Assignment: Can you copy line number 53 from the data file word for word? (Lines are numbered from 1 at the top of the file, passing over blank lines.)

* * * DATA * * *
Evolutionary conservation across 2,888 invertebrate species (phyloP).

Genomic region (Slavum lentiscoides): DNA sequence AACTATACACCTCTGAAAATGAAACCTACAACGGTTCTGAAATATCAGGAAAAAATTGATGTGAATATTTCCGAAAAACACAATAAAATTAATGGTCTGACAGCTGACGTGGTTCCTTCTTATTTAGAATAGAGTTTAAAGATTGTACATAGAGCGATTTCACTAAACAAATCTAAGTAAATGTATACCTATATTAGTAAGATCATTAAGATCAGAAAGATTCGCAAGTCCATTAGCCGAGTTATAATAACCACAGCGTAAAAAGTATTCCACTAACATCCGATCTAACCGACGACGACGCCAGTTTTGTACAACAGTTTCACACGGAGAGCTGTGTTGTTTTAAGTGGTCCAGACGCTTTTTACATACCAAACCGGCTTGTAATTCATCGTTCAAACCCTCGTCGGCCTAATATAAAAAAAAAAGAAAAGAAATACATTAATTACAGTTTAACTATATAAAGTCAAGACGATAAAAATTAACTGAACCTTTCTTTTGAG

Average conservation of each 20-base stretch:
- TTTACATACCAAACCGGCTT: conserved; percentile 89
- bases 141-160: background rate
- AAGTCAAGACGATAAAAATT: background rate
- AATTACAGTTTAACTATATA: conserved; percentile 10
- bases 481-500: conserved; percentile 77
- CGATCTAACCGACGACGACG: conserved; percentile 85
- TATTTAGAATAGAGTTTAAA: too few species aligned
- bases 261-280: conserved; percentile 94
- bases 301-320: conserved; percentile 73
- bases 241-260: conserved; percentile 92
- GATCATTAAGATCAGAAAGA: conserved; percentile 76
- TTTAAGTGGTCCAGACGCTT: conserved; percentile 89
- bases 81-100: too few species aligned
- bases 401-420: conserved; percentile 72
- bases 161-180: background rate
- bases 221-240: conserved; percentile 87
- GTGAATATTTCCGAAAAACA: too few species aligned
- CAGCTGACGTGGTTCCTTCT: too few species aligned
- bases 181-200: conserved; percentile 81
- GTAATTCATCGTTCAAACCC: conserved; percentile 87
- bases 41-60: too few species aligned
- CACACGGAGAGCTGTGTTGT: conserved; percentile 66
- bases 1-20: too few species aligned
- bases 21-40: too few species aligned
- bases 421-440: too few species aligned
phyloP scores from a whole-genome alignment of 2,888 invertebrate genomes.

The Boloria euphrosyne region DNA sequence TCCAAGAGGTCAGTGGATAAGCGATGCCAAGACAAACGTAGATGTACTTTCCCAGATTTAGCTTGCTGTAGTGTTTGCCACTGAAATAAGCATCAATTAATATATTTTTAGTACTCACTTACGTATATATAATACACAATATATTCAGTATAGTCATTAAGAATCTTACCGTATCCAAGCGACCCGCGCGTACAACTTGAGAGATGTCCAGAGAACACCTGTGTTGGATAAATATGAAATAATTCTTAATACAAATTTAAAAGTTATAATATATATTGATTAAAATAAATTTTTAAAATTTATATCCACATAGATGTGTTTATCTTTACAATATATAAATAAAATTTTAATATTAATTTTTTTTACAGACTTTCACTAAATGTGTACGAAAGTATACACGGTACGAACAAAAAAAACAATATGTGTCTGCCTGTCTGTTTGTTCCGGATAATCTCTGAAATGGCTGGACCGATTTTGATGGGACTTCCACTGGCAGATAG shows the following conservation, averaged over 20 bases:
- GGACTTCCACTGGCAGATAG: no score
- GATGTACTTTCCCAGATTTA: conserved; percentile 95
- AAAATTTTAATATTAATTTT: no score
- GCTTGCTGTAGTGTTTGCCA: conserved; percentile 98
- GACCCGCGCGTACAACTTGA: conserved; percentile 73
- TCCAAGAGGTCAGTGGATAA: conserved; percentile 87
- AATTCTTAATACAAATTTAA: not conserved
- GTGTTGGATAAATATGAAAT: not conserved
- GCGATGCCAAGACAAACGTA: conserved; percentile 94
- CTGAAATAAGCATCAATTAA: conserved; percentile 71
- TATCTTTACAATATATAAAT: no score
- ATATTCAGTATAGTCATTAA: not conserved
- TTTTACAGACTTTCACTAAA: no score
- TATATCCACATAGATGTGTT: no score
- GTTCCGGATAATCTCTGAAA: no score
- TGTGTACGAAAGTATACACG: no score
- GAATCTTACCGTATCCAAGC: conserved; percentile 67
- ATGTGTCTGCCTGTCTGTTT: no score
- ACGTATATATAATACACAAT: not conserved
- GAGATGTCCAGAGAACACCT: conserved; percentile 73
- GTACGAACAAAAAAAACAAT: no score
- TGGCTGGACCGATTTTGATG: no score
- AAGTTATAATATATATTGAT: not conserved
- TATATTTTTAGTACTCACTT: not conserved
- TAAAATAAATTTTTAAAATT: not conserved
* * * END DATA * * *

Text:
- AAGTTATAATATATATTGAT: not conserved